Category Archives: red wigglers

Worm Composting – It’s Easier Than You Think (and it’s fun)

Are you looking for something to occupy your time after your garden is put to bed and the snow starts falling? How about vermiculture (aka worm composting)? It’s easy. It’s fast. It’s year-round. It reduces kitchen scraps going to the landfill. And it provides rich compost for your garden and houseplants.

Worm box worms are not your average earthworms. The most common worms for vermiculture are Eisenia Fetida, commonly known as red wigglers. Red wigglers love kitchen scraps.  They will eat pretty much anything from your kitchen except meat and dairy products. Avoid meat and dairy because they can attract unwanted pests to your box. Some people say not to feed them citrus fruit and peppers. I have not had a problem giving them citrus or peppers as long as both mixed in with other scraps.

Red wigglers enjoying a meal of kitchen scraps

Red wigglers enjoying a meal of kitchen scraps

Worm composting produces rich, finished compost called worm castings. And it produces them faster than your regular compost bin. And you don’t have to turn it.  And the worm castings are richer in nutrients than regular compost. What’s not to like? The worms do all the work and you get all the rewards. It seems unfair, but the worms don’t seem to mind.

Finished worm castings

Finished worm castings

The first thing you need is a box to hold your worms. Many people make worm boxes out of Rubbermaid containers. I prefer wood boxes because I think a wood box breathes better. Worms need air. If you use Rubbermaid containers, make sure to drill plenty of holes in the container for air and drainage. I know what you are thinking – “Won’t the worms escape through the holes?” They won’t for two reasons.  They need a moist environment to live and they are photophobic (they hate light). Your dark, moist (not wet) box filled with bedding (shredded newspaper) and kitchen scraps is worm heaven for them. They are very happy right where they are.

Red wigglers dwell near the soil surface so the box does not need to be deeper than 12 to 18 inches. One foot wide by two feet long is a good size for a small household. Two feet by three feet works for a bigger household or if you have a lot of kitchen scraps.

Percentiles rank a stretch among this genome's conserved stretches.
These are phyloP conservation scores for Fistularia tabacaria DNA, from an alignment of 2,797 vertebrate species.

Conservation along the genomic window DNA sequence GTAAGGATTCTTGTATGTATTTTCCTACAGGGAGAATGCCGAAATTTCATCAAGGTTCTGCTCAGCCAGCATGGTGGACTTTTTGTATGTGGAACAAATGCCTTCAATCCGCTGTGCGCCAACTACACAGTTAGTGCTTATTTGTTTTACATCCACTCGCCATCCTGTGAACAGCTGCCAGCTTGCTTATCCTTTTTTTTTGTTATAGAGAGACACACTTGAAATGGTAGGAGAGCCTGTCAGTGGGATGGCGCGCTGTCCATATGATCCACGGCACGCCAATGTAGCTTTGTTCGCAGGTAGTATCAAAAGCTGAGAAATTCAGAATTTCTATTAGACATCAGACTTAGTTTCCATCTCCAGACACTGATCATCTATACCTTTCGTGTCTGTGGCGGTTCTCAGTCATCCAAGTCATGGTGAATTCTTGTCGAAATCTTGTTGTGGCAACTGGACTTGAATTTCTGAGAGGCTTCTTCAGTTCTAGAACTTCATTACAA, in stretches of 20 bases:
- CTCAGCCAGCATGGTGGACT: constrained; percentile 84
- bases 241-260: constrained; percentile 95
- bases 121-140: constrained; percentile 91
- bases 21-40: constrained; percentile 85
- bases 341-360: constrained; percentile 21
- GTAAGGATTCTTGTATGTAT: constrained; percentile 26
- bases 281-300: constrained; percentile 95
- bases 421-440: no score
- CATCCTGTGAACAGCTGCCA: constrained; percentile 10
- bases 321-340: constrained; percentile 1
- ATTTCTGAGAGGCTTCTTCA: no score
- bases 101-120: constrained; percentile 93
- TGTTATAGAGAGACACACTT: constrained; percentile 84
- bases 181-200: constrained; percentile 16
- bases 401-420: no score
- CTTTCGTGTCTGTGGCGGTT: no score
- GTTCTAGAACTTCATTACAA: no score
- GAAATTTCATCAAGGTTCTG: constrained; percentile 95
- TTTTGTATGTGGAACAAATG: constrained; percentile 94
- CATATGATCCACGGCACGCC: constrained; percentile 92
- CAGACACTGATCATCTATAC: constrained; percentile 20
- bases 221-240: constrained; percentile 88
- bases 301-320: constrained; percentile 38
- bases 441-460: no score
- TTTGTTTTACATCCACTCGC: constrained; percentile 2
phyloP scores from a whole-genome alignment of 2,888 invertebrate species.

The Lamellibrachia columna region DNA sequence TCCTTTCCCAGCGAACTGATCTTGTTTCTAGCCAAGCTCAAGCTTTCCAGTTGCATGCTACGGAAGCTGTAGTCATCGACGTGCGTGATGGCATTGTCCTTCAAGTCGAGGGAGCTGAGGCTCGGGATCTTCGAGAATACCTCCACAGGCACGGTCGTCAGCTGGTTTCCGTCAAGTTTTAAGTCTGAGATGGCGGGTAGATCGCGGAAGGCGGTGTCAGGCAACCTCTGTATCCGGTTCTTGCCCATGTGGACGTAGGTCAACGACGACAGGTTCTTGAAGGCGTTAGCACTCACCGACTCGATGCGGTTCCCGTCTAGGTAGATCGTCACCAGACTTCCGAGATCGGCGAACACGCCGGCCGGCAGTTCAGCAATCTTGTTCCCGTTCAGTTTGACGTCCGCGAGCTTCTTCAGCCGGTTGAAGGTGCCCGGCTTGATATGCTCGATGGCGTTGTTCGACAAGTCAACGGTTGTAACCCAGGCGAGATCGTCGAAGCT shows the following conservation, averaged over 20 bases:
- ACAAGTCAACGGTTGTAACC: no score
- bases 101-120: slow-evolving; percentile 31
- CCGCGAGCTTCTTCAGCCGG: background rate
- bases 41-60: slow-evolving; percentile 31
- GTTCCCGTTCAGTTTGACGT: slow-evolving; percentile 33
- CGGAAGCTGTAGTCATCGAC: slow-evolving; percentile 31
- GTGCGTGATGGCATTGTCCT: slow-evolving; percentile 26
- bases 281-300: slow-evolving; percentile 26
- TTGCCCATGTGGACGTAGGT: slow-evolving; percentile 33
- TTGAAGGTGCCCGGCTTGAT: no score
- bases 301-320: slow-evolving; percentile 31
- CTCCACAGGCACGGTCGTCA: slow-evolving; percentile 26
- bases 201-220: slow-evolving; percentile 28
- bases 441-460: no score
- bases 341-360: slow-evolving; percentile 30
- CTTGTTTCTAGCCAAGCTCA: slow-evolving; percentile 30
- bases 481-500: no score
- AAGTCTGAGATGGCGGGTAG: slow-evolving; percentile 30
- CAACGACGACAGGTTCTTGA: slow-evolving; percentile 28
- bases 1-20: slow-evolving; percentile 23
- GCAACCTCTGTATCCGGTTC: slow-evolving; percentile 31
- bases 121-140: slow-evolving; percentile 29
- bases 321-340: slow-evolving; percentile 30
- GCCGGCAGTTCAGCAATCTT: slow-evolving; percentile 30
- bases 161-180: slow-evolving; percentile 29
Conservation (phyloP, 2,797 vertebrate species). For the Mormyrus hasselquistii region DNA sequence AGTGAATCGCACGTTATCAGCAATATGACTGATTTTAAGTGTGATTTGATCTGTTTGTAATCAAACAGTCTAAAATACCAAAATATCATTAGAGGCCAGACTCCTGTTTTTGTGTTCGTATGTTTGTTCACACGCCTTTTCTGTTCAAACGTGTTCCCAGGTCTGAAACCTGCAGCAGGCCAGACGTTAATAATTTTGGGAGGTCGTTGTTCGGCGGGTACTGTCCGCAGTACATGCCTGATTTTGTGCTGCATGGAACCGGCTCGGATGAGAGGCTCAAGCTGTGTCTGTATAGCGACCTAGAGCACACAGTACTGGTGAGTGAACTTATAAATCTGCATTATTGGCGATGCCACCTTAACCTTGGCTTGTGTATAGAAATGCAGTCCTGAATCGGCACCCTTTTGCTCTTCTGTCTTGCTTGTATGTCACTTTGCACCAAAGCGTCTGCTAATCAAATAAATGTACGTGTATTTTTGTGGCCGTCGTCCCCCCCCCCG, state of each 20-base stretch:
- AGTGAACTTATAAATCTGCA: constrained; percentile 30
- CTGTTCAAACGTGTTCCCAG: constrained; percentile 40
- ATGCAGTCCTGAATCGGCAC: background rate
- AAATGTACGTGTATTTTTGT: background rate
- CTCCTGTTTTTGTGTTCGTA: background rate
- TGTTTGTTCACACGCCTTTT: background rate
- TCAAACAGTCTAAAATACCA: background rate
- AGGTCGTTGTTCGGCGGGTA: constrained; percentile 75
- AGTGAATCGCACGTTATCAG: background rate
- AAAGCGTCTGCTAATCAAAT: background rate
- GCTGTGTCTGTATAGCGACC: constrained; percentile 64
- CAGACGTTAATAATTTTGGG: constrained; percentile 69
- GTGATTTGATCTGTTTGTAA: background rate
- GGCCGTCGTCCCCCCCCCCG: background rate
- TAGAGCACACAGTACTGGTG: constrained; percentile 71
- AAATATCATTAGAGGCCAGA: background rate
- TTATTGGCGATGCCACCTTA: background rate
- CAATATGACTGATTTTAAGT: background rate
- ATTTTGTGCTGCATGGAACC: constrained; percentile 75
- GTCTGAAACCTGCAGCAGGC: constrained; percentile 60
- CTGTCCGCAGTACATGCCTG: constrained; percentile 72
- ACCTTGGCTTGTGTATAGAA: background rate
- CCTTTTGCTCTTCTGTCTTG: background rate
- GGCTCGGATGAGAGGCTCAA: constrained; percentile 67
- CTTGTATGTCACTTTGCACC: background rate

Red wigglers like about the same temperature range as us. Not too hot and not too cold. The ideal range is 55-77 degrees Fahrenheit. A basement, laundry room, heated garage, kitchen or living room corner are all great places for a worm box. Some people are reputed to use worm boxes as coffee tables, which I suppose could help with awkward lulls in conversation – “Guess what’s under the hors d’oeuvre plate?” Worm boxes can be kept outside in warmer weather, but be careful that the box does not get too warm or too cold. A well-managed worm box is odorless and unobtrusive.

Now you need worms. One great way to get red wigglers for your box is from someone who already has a worm box. A healthy box produces a lot of worms. Most worm composters are happy to share their surplus worms with people just starting out.  You can find worms on the internet. Years ago I ordered my worms on the internet and they came in the FedEx box with air holes punched in the side with a pencil. The worms did not seem any worse for the wear and their descendants are still going strong many years later. You can also find worms for sale locally (see the link below).

A great place to learn about worm composting is Denver Urban Gardens (DUG). They have a basic worm composting outline on their website.  DUG also holds worm composting workshops in the spring and summer. The website has a link on where to get worms in the Denver area. Check the DUG website to find a class schedule for next year.  Vermiculture at DUG.

Also, check out this great YouTube video on worm composting from CSU Extension and Tagawa Gardens.  It is a good visual primer on starting a worm box.

If you really get the bug to start worm composting, the classic book Worms Eat My Garbage by Mary Appelhof is thorough guide to starting and maintaining a wormbox.

One last word of advice: don’t try to name all of them.

 

Written by Mark Zammuto, a Denver County Master Gardener

Advertisements